Pronouns and certain function words are frequently used to modify nouns. They precede nouns and determine or limit their meaning. They are sometimes called “limiting adjectives” in traditional grammar.
Personal Pronouns: “This is my car.” “He found her purse.”
Relative Pronouns: “The neighbor whose dog is barking came home.” “Whichever wine you select, the dinner guests will probably like it.”
Interrogative Pronouns: “Which flavor do you want?” “What decision will the court make?”
Demonstrative Pronouns: “That sort of thing is good to avoid.” “Those apples are delicious.”
Indefinite Pronouns: “Any time off will be good.” “Some situations are best avoided.” “The other clerk was more helpful.” “Few people care.”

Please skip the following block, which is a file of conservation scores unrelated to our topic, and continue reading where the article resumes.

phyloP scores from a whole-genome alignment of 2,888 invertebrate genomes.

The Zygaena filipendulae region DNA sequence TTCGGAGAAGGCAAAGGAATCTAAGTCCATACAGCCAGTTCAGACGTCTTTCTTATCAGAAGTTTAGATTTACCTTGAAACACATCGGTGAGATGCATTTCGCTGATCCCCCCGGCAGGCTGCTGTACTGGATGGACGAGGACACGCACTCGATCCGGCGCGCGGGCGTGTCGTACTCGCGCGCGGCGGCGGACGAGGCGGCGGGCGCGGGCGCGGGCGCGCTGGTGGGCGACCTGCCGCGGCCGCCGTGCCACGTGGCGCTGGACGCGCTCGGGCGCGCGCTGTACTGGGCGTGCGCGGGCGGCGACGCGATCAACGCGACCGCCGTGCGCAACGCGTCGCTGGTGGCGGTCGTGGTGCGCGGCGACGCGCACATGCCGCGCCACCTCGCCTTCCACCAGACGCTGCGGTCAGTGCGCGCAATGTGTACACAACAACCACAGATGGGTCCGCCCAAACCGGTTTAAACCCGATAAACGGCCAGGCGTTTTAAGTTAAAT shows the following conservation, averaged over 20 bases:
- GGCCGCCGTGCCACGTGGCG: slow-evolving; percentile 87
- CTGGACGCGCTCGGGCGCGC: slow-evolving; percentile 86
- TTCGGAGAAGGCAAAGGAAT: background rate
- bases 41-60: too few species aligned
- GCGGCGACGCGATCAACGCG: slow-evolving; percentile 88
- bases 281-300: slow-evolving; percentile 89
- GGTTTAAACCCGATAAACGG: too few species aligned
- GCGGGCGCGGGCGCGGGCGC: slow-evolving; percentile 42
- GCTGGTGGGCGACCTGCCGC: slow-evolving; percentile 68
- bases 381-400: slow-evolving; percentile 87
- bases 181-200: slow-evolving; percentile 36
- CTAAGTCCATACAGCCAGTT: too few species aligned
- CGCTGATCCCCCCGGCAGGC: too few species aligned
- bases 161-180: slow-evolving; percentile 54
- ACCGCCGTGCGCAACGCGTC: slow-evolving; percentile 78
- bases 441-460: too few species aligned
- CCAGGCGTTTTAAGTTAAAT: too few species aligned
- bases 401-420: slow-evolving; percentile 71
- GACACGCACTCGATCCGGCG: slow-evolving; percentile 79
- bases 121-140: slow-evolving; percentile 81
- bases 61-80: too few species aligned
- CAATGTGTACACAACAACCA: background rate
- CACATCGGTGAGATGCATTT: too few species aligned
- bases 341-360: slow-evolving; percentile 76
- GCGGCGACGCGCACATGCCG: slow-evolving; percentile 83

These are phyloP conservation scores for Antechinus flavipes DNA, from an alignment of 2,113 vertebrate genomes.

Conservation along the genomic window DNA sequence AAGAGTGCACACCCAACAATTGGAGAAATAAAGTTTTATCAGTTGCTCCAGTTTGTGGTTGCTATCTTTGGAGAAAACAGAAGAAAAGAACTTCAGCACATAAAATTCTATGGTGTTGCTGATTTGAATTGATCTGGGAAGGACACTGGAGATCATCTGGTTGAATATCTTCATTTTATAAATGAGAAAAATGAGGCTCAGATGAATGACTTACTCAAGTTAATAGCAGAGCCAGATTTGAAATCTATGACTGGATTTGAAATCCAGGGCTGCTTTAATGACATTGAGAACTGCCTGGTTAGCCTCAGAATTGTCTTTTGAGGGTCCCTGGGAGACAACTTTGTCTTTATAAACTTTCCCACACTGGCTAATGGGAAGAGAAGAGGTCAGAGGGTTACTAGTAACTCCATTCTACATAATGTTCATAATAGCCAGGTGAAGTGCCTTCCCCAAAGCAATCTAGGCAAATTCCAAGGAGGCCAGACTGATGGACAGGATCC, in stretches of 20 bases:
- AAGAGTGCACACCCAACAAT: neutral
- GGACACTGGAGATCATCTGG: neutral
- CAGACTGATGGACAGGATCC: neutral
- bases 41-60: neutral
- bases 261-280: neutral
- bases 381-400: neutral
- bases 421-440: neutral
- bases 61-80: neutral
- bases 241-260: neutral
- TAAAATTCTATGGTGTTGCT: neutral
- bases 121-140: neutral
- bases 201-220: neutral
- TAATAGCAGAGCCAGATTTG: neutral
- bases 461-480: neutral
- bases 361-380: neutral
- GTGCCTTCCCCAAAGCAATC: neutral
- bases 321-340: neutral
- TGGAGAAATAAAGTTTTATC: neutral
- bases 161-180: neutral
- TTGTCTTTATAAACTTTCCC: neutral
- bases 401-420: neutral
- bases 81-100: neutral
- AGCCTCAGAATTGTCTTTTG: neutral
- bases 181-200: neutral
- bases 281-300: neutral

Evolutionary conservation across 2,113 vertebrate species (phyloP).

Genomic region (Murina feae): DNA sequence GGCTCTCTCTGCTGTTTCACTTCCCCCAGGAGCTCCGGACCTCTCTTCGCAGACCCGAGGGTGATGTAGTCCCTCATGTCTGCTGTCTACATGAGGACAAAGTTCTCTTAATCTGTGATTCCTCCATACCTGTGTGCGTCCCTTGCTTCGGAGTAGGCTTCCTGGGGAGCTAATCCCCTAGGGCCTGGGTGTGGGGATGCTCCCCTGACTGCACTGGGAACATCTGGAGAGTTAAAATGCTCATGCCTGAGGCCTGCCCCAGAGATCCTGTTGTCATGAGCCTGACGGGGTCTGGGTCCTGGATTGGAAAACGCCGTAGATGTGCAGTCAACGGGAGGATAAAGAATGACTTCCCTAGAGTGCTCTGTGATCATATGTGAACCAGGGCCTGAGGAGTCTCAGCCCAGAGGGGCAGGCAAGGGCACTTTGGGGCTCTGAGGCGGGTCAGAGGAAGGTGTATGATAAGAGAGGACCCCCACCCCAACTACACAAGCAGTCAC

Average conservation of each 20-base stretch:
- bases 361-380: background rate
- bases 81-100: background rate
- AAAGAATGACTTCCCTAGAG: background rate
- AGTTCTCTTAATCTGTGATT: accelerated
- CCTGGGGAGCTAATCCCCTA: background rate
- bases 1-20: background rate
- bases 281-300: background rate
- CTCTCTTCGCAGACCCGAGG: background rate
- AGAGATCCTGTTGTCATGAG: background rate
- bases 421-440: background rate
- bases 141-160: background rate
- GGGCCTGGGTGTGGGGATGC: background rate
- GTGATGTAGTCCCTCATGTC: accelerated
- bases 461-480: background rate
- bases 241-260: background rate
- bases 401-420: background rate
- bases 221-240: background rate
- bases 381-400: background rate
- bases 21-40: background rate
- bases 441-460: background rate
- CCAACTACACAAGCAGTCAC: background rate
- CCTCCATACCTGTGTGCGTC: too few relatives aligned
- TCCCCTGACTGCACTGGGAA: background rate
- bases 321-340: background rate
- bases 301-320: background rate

To determine whether a pronoun is used as a pronominal adjective or as an actual pronoun is a simple matter of determining if it modifies a noun or is used as a noun.
|That politician is corrupt.||That is a corrupt politician.|
|Which wine is better?||Which is better?|
|The other car is faster.||The other is faster.|
|This is my coat.||This coat is mine.|
The shorter forms of possessive pronouns (my, our, your, her, their, in contrast to mine, ours, yours, hers, theirs) are pronominal adjectives because they are always used as modifiers of nouns.
Also on Facebook and Twitter. All content (c) Thomas Fasano 2014. Any other copyrighted material is included as “fair use”, for the purpose of study, review or critical analysis only, and will be removed at the request of copyright owner(s).